This storage room, the empty room, you see, it's no emptier than the storage rooms we have seen in other apartments. There are all sorts of unnecessary things here: clothing, old boxes, cartons—whatever people feel bad about discarding. Old furniture, well, to throw it out in... in the dump... that's work. People would sometimes sit in this room, have a cigarette. I remember not so long ago hanging out here and talking.
Ilya: What's interesting, if you look at the ceiling, is that the hook in the middle of the room is probably from a chandelier that once hung here, while over there, where the wire is, there's nothing but a bulb. This means that this wall wasn't always here. This used to be one large room, and the hallway we just walked through wasn't there either, it was a part of the room. You passed through this room and went on into the next room. Here there was a door, but it's blocked now. Now we can see from the ceiling that the middle, the middle of the room, was where the chandelier was. So the hallway was just a part of this room.
Ilya: They had to make a hallway, because the type of railroad apartment, in which one room leads into another, only works in a private, a separate apartment. In a communal apartment it would be untenable.
Sveta: I was just explaining which soap to use, and which towel to dry your hands on.
Slawomir: So tell us again.
Sveta: So everybody has their own space. For example, this space belongs to Anya and me and Ksyusha. So this space belongs to three girls. Even though girls use it, it's pretty dirty because we really don't clean it too often. So. As for soap, well, this soap is ours, and this soap, I don't even know whose it is because I never use it. And I don't know who all this stuff belongs to.
Slawomir: And which is yours?
Slawomir: Could you tell me which is yours?
Slawomir: How many people use this space?
Sveta: Let me count. Anya and me, that's two. Ksyusha, Tatyana, Serezha, Alla Ignatevna. This space is Alla Ignatevna's, so I never know what's here. And that's about it.
Slawomir: Does it ever happen that somebody takes your soap or..?
Sveta: Maybe it happens, but I don't pay attention, maybe somebody even uses my toothpaste, but... If, for example, I forget to buy toothpaste, if I've run out, I usually ask, say, Ksyusha, if I can use hers. And she does the same. But to take it without asking... not usually. Well I don't know, I don't do it, maybe somebody else does, but I just don't think about it. Now this space is, I think, Tatyana's; I mean, she actually moved in after we did. I mean, we were already living here, and she set up her space over here. She's pretty much the most concerned in having things set up nicely. She puts in things like this. None of this was here before. So. Or maybe she'll buy a new plastic cover. We had a problem with the shower attachment, but it was replaced recently, it's new, so everything's nice. So if the tub didn't look so awful, at least the water works.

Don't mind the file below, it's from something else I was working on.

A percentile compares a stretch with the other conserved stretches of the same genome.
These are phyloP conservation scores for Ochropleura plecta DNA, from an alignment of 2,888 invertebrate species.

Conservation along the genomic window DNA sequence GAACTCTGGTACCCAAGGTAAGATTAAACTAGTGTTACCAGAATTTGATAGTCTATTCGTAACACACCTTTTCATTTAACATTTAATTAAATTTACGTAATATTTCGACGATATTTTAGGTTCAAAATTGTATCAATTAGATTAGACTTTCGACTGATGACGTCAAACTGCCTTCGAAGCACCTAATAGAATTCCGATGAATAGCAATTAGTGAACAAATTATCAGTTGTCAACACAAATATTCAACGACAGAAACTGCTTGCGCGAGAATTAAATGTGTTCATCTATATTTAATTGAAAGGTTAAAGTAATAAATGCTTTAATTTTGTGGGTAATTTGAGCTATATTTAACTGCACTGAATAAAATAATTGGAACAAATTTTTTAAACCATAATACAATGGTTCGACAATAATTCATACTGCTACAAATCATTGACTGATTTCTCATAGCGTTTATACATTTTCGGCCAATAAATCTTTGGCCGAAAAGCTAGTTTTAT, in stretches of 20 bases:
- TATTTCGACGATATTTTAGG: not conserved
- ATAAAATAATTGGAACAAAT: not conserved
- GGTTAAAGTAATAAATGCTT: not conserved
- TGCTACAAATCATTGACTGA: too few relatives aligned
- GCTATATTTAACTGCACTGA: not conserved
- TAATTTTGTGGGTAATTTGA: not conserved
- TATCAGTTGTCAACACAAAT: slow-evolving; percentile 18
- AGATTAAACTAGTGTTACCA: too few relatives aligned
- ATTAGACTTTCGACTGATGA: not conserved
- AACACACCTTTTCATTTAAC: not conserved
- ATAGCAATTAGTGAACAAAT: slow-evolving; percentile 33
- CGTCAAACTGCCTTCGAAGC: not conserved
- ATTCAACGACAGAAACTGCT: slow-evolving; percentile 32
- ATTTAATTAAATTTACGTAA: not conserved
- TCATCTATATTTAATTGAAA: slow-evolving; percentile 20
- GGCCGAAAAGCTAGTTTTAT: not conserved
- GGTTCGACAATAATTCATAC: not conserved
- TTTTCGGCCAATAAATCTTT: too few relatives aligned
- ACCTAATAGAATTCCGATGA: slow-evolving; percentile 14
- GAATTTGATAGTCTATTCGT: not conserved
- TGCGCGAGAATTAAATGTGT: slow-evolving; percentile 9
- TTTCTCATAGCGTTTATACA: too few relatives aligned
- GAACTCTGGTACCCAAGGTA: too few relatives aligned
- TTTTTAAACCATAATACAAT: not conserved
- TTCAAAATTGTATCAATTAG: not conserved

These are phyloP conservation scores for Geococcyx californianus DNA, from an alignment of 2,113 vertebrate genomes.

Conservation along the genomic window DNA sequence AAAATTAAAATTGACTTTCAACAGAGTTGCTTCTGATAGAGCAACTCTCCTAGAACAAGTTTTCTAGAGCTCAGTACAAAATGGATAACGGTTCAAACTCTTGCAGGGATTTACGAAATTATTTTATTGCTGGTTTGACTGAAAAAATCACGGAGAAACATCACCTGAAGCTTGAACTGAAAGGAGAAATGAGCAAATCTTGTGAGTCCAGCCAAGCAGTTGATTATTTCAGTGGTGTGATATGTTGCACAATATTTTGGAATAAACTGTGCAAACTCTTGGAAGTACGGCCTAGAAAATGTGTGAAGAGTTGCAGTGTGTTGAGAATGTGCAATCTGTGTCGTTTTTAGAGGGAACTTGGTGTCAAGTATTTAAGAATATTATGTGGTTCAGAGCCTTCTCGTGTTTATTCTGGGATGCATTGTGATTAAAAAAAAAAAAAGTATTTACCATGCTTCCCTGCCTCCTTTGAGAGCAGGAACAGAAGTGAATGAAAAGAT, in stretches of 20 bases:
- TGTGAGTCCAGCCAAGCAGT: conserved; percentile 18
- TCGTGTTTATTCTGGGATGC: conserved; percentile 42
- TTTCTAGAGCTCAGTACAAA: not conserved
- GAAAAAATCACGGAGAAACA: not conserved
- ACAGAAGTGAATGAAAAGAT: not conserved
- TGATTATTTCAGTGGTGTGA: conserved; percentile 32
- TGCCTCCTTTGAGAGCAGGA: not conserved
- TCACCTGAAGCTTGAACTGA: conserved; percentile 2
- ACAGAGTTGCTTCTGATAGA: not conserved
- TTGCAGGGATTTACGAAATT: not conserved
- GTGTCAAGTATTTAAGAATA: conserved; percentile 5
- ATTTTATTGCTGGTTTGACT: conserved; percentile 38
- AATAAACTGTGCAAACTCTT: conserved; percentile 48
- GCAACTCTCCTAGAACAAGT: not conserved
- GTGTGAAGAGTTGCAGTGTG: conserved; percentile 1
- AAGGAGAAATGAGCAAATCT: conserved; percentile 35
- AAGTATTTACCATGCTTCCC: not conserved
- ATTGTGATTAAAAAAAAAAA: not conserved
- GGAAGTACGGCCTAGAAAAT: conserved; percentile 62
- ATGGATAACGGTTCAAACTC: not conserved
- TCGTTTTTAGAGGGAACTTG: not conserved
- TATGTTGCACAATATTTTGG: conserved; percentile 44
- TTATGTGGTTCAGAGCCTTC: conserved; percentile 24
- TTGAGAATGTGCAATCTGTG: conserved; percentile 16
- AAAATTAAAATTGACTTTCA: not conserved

Slawomir: Do you have hot water?
Sveta: As a general rule.
Slawomir: If you have to replace a big pipe like that one, who pays for it?
Sveta: That's complicated. I can't say. I think that if this room belonged to the government, I mean in total, then the Housing Office would pay because the Housing Office would own it, I mean the government would, but since now the rooms are being privatized, then I think that if all the rooms were privatized, then the neighbors would have to chip in, and everybody would pay their part. What's happening now, I think, is that people chip in anyway, so the government pays a part, since a part of it belongs to the government, and the neighbors pay their part. At least that's what I think. But since I'm more like a renter than a normal tenant, these issues... I simply don't concern myself with these issues.
Sveta: Recently we had a pipe burst, and Ksyusha's room was flooded; you can still see the stains on the ceiling.. So Ksyusha had to take all the furniture out of her room, fortunately it's a fairly small room, and she had to sleep in our room, which she did for a whole week, until the room dried. Because there was a damp smell; it was impossible to stay there. When the pipe burst here, what happened was we cleaned up, we washed the floor, we took Ksyusha's things out. Basically, all the neighbors were involved. Everybody was helping her out.
Sveta: I don't know, I don't think it's going to be fixed any time soon.
Slawomir: You don't know what?
Sveta: When it will be fixed, and if it will even be fixed at all any time soon.